Both legal parents of a child have the legal obligation to help financially support him or her. When determining the amount of child support paid by one party to the other, family law courts attempt to keep financial support the same as it would have been if the two parents continued to live together under the same roof. The judge uses a family shares model as outlined under California Family Code §§ 4050-4076. This model adds the total income of each parent to determine the percentage each contributes. It also carefully considers the following categories:
- The total income before taxes for each parent: This includes salary, bonuses, overtime, self-employment income, rental property income, investments, disability or unemployment insurance, social security, and spousal support from any previous marriages.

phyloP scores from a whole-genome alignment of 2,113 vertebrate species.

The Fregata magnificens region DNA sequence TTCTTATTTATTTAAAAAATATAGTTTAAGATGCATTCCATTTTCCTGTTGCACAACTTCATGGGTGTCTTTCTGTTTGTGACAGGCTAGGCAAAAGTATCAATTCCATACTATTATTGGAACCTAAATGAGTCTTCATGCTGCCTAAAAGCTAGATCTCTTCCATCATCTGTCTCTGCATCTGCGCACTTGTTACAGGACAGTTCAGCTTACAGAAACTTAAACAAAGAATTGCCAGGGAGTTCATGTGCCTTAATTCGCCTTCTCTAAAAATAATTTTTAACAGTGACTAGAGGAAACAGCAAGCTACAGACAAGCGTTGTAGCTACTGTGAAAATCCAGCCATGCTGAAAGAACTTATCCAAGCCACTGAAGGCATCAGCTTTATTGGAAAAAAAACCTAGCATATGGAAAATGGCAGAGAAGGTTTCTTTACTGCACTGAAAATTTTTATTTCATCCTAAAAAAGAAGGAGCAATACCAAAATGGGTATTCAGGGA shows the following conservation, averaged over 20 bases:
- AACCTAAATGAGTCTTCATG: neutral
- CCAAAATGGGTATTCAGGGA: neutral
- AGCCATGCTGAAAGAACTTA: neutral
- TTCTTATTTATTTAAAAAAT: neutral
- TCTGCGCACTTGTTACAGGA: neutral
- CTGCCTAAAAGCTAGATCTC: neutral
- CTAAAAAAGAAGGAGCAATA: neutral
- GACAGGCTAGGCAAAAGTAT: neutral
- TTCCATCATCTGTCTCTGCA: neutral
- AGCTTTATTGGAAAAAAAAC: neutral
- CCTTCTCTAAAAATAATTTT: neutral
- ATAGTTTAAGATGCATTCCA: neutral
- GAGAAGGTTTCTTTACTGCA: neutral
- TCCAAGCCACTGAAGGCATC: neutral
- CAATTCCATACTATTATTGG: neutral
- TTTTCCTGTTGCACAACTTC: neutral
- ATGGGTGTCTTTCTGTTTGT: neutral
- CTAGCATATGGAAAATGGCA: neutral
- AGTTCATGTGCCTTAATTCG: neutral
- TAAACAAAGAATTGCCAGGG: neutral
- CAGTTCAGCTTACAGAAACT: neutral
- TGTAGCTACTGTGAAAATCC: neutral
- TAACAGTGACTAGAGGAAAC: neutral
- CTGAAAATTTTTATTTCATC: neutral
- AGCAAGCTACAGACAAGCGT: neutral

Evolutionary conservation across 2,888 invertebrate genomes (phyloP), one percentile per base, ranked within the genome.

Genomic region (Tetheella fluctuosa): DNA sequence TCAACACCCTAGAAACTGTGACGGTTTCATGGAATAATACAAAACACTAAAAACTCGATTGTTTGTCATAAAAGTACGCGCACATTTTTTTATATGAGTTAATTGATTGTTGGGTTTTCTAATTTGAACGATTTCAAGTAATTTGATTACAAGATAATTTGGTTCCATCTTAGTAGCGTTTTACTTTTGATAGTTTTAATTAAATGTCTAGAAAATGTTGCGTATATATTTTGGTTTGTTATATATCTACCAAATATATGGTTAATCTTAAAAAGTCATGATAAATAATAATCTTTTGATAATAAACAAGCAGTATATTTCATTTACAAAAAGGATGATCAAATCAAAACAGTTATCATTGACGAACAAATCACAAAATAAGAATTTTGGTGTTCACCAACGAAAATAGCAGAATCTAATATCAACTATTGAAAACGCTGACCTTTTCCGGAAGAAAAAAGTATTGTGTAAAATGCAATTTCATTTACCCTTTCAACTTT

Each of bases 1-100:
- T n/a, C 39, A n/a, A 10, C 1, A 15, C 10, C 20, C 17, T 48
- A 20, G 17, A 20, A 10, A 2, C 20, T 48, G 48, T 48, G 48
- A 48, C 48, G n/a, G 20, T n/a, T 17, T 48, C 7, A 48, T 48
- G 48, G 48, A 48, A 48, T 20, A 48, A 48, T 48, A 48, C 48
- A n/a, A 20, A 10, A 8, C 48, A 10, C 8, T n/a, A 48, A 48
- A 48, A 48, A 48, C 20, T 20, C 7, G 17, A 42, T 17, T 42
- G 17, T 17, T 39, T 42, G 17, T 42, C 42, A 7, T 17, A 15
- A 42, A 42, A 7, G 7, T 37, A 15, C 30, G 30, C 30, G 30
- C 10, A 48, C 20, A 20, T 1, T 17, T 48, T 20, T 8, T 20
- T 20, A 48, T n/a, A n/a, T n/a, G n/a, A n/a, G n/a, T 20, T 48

- Allowable deductions: This would include such things at rent or mortgage, utilities, vehicle payments and maintenance, food, and other necessities of life. If the parent paying child support also covers the child’s health insurance, the court would reduce the monthly payment by his or her percentage of the total income.
- The total number of joint children.
- The percentage of time the children spend with each parent. For example, the parent paying child support would pay more if he or she had the children 10 percent of the time as opposed to 40 percent of the time.
Although not as common as it once was, one person may be entitled to received spousal support, also known as alimony, from the other. California considers many factors, such as whether one spouse supported the other while he or she attended college, if one was a stay-at-home parent, age, general health, and the earning capacity of each.